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GOP Sen. Lindsey Graham reverts back to warmist: ‘Climate change is real, the science is sound and solutions are available’

By Staff report

Former Texas governor and current U.S. Secretary of Energy Rick Perry delivered a keynote address Wednesday evening in which he said executives and politicians should continue to embrace innovation, not regulation, to tackle global warming. At the same event, Sen. Lindsey Graham (R-S.C.) took it a step further, saying there will be drastic economic consequences if politicians can’t come together to combat climate change.

Speaking as part of an EarthX2019 discussion in Dallas on climate change and its economic impact, Perry said there isn’t a profitable path to giving up on fossil fuels entirely. He said that renewable sources of energy offer promise, but lack the consistent supply required to be practical as standalone solutions for driving the economy — for now.

Meanwhile, Graham and his Democratic Senate counterpart, Sheldon Whitehouse of Rhode Island, discussed the economic peril that lies ahead if the U.S. chooses to ignore the threat global warming poses to our economic security.

Coastal regions are particularly at risk, including Graham’s home state, he said. A study published last year by the Union of Concerned Scientists showed that areas on Hilton Head Island and Johns Island rank in the top 50 nationally for the highest number of homes that will flood regularly by 2045.

“You need to think ahead and defend our coastlines now,” he said, referencing a study by Freddie Mac that warned rising sea levels likely will destroy billions of dollars in property. This looming threat would lead to a steep decline in coastal property values that could have serious repercussions for the broader U.S. economy. “As that risk works its way to the backend, it will be as bad as the mortgage meltdown in 2008, they say, because of the lag time. If we don’t act now, we’re going to get hit later.”

When asked about deniers of climate change, including those within his own party, Graham dismissed them. “If I were sick and 9 out of 10 doctors said, ‘You need to do something’, I would do it. Count me among those who believe in it.”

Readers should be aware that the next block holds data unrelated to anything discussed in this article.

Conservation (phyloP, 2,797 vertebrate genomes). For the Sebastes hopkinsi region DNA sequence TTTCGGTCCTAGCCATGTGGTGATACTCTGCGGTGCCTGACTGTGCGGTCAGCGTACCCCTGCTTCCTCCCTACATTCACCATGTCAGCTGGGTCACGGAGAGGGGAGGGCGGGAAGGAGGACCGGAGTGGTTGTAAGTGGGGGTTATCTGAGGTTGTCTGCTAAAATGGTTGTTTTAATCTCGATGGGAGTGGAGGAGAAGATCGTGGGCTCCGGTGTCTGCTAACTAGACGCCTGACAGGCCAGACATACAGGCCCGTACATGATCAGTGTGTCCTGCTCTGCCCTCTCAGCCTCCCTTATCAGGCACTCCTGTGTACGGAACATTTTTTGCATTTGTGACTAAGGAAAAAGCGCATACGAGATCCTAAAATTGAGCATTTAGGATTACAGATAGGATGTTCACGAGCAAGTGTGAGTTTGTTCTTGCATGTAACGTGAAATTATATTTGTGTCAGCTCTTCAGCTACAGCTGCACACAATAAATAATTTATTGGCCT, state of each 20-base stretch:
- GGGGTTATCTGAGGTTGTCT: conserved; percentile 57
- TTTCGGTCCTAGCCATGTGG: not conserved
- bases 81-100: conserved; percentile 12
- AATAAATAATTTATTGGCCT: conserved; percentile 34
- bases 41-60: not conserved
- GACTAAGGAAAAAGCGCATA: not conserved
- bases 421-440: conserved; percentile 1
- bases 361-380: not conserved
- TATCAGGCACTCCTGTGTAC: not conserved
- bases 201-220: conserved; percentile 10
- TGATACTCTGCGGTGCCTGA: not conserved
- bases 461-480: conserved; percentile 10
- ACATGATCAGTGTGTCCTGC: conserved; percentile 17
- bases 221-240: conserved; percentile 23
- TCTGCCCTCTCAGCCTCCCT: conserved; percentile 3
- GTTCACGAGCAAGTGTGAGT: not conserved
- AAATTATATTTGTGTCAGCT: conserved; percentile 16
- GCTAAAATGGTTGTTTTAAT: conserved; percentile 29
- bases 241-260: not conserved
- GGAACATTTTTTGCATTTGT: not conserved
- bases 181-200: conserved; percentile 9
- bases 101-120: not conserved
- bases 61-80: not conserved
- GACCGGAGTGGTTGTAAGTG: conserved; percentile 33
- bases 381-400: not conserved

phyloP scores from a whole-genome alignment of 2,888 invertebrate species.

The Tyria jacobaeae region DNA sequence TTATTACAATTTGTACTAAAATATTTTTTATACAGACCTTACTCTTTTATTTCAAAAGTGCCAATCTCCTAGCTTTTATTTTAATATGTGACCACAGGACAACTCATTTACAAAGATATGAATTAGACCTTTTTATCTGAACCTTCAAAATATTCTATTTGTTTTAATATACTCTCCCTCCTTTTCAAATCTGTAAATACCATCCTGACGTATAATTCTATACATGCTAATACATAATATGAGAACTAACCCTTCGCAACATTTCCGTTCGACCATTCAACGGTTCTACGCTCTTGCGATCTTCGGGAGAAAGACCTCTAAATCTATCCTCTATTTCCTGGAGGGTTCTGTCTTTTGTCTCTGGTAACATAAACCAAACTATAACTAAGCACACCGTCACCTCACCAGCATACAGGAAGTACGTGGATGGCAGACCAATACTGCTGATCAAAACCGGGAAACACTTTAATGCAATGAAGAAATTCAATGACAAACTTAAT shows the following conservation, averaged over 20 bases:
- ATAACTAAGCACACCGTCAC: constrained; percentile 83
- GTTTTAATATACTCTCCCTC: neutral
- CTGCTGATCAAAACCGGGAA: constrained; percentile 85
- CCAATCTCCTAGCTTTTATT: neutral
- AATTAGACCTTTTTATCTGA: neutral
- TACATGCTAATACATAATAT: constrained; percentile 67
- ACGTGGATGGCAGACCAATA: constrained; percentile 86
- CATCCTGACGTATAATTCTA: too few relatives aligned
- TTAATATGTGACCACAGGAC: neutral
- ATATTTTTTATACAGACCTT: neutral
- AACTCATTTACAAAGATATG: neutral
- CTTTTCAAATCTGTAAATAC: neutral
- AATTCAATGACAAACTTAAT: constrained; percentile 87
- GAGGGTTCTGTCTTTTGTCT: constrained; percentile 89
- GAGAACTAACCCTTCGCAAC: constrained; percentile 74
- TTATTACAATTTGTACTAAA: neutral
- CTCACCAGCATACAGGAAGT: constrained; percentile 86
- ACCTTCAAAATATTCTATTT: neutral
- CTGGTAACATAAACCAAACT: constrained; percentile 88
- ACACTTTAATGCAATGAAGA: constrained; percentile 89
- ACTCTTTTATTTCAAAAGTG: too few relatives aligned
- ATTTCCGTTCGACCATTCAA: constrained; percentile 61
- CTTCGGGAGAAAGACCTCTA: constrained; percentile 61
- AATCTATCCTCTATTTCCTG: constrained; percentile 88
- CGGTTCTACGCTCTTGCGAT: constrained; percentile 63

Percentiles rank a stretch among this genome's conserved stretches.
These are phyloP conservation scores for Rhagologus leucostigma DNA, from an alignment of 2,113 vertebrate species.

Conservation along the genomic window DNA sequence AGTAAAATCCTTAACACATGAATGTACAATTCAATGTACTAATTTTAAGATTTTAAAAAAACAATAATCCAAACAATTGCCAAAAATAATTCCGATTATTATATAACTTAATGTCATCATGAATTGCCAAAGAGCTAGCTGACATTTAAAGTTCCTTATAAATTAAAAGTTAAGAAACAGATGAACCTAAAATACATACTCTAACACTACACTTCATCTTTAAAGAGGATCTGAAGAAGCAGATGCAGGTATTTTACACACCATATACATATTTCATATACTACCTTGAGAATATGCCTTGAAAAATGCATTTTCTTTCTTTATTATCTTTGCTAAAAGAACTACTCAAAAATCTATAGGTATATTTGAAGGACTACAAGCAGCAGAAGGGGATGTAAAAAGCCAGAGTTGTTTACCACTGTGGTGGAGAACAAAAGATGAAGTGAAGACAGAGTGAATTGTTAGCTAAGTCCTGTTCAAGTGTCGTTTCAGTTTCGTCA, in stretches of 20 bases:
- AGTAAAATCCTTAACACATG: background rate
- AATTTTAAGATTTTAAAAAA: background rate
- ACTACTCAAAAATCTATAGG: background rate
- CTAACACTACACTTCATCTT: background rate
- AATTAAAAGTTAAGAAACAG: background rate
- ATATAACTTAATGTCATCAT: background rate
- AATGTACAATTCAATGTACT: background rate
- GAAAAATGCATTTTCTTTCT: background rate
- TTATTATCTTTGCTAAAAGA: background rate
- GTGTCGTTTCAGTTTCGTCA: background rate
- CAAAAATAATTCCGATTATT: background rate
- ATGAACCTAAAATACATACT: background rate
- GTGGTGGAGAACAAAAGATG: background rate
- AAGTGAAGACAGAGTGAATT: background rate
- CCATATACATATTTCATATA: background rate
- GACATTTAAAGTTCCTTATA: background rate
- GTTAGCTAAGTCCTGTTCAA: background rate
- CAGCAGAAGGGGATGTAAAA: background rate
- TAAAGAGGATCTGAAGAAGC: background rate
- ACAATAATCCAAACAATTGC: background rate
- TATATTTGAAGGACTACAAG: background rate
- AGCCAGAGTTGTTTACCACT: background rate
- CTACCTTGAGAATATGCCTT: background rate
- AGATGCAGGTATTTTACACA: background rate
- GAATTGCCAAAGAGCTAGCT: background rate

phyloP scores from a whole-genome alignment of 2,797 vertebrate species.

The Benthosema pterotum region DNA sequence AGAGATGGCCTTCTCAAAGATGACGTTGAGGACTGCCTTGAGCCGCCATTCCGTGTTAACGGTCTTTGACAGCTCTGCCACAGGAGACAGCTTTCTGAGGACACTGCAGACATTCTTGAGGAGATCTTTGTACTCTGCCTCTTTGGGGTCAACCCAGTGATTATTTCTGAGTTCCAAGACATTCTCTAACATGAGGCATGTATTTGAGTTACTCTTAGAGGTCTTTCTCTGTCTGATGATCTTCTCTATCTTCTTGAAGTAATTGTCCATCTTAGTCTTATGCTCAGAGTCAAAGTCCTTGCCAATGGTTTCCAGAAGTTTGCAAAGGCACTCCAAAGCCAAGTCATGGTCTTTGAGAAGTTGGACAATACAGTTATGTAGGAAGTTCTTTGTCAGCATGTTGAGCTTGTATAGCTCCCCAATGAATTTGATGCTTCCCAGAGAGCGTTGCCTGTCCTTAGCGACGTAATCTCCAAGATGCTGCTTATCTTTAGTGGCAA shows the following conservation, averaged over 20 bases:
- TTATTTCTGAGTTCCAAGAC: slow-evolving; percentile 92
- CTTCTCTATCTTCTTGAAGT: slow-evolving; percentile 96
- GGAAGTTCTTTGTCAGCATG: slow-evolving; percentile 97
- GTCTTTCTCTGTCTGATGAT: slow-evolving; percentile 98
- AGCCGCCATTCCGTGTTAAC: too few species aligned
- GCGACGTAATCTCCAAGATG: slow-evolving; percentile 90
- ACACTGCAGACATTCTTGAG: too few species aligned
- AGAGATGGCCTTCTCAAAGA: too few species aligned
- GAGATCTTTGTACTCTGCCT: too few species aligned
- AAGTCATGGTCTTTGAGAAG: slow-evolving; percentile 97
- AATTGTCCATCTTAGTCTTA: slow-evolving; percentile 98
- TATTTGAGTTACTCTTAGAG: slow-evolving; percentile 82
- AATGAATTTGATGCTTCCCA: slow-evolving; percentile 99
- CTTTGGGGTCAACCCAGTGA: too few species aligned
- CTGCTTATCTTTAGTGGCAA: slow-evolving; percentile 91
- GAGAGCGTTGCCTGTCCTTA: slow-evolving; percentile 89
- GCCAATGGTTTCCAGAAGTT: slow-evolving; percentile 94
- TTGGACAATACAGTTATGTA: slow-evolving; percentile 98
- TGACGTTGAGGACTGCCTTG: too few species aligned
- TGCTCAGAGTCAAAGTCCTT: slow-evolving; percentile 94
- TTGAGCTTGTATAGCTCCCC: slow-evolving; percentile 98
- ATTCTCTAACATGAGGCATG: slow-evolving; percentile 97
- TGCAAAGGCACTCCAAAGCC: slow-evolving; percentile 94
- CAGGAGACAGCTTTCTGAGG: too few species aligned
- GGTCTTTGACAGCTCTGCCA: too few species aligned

He also said that the future of his party depends on working to find a bipartisan solution, namely because younger voters consider global warming a key issue. “It’s a real problem, not just for the planet, but for Republicans,” he said. “If you want this party to grow, 18- to 35-year-olds believe in climate change, so you better find a way to get them involved.”

But he added that the answer doesn’t lie within proposed solutions such as the Green New Deal, the climate stimulus package proposed by Rep. Alexandria Ocasio-Cortez (D-N.Y.) and Sen. Ed Markey (D-Mass.). “This is a problem, like drinking,” Graham said. “The first thing you gotta do is say greenhouse gas emissions are real and they are caused by C02 emissions. They trap heat. Can you [support] something that is the most practical plan? As Republicans, we’ve got to get the middle, too.”

Whitehouse said Democrats need to do their part to meet Republicans halfway to come up with a bipartisan solution. “It’s not the sort of problem where we can look like we’re solving it, but fail. We have to get this right.” He added businesses won’t invest in something that doesn’t have a revenue proposition. “We need one for carbon capture. You can only go so far with a tax credit. Sometimes the market has to step in.”

Graham agreed on the need to come together in a meaningful way to tackle the issue. “Climate change is real, the science is sound and the solutions are available,” Graham said, adding jokingly that President Donald Trump might require convincing in this area. “If I told Trump that Mueller thinks climate change is a hoax, we’d be well on our way.”